Cadet Sylvia Tilly, the youngest member of the USS Discovery’s crew, is wide-eyed, brainy, chatty, and intensely chipper. When the character (played by Mary Wiseman) first showed up in episode three, she made me cringe. But over the course of the season, she has completely won me over.
Discovery’s first two episodes chart the deadly mistakes made by main character Michael Burnham. By episode three, Burnham’s a disgraced, depressed mess, dead-set on spending the rest of her unhappy days feeling guilty about starting a war, watching her beloved mentor die, etc. She’s absolutely not in the market for a new BFF, and that goes double once she meets the bubbly Tilly—who couldn’t be more thrilled to have a roommate, something she’d previously been denied due to what she calls her “special needs.”
Does that mean that Tilly is on the autism spectrum, as some have speculated, or does it just mean she’s just more geeky (and allergy-prone, which makes her snore, as Discovery delights in reminding us) than what we’re used to seeing in Starfleet’s ranks? It’s never clarified. All we know is she doesn’t read the room very well and comes on way too strong. As far as uncomfortable conversations go, it’s hard to beat this one:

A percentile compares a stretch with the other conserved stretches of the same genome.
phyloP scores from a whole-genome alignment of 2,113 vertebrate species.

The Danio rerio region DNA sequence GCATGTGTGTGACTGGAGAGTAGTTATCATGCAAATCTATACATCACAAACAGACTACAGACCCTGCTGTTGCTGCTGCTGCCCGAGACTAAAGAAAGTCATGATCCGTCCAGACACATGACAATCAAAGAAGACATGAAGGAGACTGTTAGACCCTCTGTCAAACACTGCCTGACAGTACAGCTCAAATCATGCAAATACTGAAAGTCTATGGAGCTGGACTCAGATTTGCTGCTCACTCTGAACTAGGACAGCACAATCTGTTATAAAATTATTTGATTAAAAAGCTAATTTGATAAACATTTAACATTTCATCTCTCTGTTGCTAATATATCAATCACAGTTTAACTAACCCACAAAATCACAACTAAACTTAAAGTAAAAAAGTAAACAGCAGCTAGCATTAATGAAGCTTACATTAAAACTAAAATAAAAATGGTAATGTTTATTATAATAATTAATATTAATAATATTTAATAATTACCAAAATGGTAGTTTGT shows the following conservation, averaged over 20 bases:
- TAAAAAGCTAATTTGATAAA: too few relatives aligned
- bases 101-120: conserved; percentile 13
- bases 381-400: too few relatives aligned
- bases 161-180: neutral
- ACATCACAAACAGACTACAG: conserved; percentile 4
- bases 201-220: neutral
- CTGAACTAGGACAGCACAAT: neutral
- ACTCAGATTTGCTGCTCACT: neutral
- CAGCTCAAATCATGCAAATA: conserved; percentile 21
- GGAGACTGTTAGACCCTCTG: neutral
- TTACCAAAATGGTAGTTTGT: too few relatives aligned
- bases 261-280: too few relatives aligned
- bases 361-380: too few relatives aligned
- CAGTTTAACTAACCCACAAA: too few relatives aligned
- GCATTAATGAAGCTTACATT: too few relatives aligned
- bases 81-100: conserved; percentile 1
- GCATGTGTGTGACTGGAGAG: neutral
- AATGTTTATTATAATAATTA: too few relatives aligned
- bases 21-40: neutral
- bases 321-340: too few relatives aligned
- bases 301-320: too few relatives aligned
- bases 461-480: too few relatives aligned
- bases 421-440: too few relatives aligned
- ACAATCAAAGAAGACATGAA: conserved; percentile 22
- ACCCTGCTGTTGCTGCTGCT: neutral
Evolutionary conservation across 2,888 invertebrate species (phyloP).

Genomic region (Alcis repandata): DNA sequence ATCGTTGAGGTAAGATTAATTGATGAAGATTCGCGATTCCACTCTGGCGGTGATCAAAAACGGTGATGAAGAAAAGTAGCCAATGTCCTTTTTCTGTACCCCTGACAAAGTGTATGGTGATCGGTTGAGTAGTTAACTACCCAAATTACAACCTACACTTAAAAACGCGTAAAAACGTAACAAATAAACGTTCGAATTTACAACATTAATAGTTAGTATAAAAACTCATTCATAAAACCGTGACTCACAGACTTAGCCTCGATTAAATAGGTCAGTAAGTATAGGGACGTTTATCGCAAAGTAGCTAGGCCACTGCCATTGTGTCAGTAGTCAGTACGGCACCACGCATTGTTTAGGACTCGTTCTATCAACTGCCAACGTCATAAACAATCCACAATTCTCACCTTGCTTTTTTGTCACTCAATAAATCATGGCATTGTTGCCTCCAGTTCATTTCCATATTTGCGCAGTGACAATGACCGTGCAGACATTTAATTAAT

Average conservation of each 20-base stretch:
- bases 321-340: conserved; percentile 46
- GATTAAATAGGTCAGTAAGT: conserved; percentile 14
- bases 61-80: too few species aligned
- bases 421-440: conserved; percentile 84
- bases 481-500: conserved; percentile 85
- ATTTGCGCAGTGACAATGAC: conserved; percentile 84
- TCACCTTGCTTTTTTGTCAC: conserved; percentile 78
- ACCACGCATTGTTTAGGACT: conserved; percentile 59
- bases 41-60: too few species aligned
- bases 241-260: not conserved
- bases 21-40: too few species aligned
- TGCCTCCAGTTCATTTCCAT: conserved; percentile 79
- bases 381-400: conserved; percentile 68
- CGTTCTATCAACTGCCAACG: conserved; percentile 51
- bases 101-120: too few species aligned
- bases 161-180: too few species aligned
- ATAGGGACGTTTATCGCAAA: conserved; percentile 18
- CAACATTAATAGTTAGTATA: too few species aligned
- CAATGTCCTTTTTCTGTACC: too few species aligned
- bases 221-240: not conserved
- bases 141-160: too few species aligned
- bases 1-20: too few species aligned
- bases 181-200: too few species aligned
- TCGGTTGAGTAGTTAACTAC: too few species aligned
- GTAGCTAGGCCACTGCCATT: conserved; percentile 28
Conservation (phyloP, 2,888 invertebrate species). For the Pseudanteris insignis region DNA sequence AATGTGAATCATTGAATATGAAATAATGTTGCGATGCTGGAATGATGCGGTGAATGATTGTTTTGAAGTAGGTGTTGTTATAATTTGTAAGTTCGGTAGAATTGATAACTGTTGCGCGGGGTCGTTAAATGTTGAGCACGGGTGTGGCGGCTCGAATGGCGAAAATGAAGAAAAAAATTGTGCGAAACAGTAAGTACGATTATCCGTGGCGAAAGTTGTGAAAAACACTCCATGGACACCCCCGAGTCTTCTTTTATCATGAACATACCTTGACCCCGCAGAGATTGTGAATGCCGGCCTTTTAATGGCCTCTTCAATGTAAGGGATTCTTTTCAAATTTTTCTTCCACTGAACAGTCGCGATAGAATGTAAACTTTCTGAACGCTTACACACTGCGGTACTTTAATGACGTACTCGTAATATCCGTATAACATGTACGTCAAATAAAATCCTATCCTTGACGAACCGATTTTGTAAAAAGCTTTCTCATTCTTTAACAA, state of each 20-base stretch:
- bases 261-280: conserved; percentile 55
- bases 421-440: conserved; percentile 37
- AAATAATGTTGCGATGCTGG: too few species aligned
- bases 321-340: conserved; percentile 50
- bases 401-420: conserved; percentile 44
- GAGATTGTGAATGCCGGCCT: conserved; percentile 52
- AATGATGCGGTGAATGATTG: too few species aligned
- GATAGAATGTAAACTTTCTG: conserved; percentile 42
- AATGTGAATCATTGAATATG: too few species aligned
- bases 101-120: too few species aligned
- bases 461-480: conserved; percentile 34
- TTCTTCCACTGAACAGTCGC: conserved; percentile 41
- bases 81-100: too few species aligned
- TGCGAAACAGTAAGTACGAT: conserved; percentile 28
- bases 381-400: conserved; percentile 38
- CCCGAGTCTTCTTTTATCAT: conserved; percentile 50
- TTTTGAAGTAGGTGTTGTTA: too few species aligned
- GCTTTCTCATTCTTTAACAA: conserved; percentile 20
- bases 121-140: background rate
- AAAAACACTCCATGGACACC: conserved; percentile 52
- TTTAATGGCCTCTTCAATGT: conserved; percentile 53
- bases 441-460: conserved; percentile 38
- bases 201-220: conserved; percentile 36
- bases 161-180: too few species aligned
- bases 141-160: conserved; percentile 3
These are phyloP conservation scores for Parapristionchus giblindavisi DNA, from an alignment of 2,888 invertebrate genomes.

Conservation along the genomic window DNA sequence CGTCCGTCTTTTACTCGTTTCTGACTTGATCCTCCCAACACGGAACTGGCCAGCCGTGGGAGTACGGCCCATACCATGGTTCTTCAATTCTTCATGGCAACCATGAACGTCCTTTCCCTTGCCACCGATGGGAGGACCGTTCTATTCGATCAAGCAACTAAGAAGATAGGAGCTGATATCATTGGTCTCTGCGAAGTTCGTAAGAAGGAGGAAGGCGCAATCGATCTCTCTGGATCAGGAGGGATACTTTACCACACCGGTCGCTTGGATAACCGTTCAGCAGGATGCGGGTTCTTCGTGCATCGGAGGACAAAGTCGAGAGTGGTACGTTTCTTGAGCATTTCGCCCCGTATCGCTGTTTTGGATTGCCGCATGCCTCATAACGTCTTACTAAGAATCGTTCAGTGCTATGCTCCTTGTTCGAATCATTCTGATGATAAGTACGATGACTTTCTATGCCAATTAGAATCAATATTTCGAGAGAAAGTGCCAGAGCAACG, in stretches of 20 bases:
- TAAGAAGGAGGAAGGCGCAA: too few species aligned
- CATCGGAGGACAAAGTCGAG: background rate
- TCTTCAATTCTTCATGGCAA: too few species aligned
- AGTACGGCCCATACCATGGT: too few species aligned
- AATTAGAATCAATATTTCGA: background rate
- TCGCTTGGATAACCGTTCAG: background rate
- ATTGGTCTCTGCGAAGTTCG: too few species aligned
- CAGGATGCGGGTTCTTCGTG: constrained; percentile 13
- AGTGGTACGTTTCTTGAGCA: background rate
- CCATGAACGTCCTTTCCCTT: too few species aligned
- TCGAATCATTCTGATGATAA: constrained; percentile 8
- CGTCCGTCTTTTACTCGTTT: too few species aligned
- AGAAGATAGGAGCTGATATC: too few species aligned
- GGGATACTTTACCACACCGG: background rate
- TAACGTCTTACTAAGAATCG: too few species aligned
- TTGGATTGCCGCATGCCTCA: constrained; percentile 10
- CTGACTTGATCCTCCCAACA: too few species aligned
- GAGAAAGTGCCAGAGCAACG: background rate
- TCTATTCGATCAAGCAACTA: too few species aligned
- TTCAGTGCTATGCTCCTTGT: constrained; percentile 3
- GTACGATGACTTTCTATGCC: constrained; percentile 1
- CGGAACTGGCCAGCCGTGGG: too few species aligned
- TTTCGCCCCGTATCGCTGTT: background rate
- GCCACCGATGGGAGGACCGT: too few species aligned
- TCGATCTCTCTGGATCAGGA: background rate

Tilly: “What’s your name?”
Tilly: “I never met a female named Michael before. Do you think that suits you? I’ll call you Mickey, I think that’s a little more approachable!”
Burnham: “No. You. Won’t.”
Tilly: “[mutters] Oh yeah, no I won’t. [normal voice] The only other female Michael I ever heard of was Michael Burnham, the mutineer. You aren’t her, are you? [long pause, nervous laugh] Are you?”
Burnham: [silent glower]
Next time they meet, Tilly is so freaked out by Burnham’s bad reputation that she pulls a “you can’t sit here” in the engineering lab. Later, because she is a genuinely nice person, she apologizes—and by the end of the episode, after completing a dangerous mission together, they have a meeting of the minds over Alice in Wonderland.
While Tilly’s upbeat attitude may be a little grating at first, her gleeful embrace of Starfleet, science, and exploration soon feels like a welcome and necessary counterpart to Burnham’s grimness. Before long, Tilly (who says daffy things like “I love feeling feelings!” and somehow makes them feel sincere) and Burnham forge an actual friendship—they go jogging together in matching “DISCO” t-shirts, in a scene in which Burnham actually cracks a smile. Tilly even encourages Burnham to act on her attraction to Ash Tyler in the time-loop episode. Remember way back in episode seven, before two major characters were revealed to be made of pure evil, and Discovery had a freakin’ party? And Tilly was the beer-ponging life of that party?
Ah, simpler times. But amid Discovery’s many insane and often frustrating dramatic twists, this friendship in particular helps keep things more emotionally grounded. Tilly’s sole purpose isn’t to make Burnham—who can be a challenging character to root for—more of a likable person, but it’s definitely one of the reasons she’s written the way she is, and the show is better for it.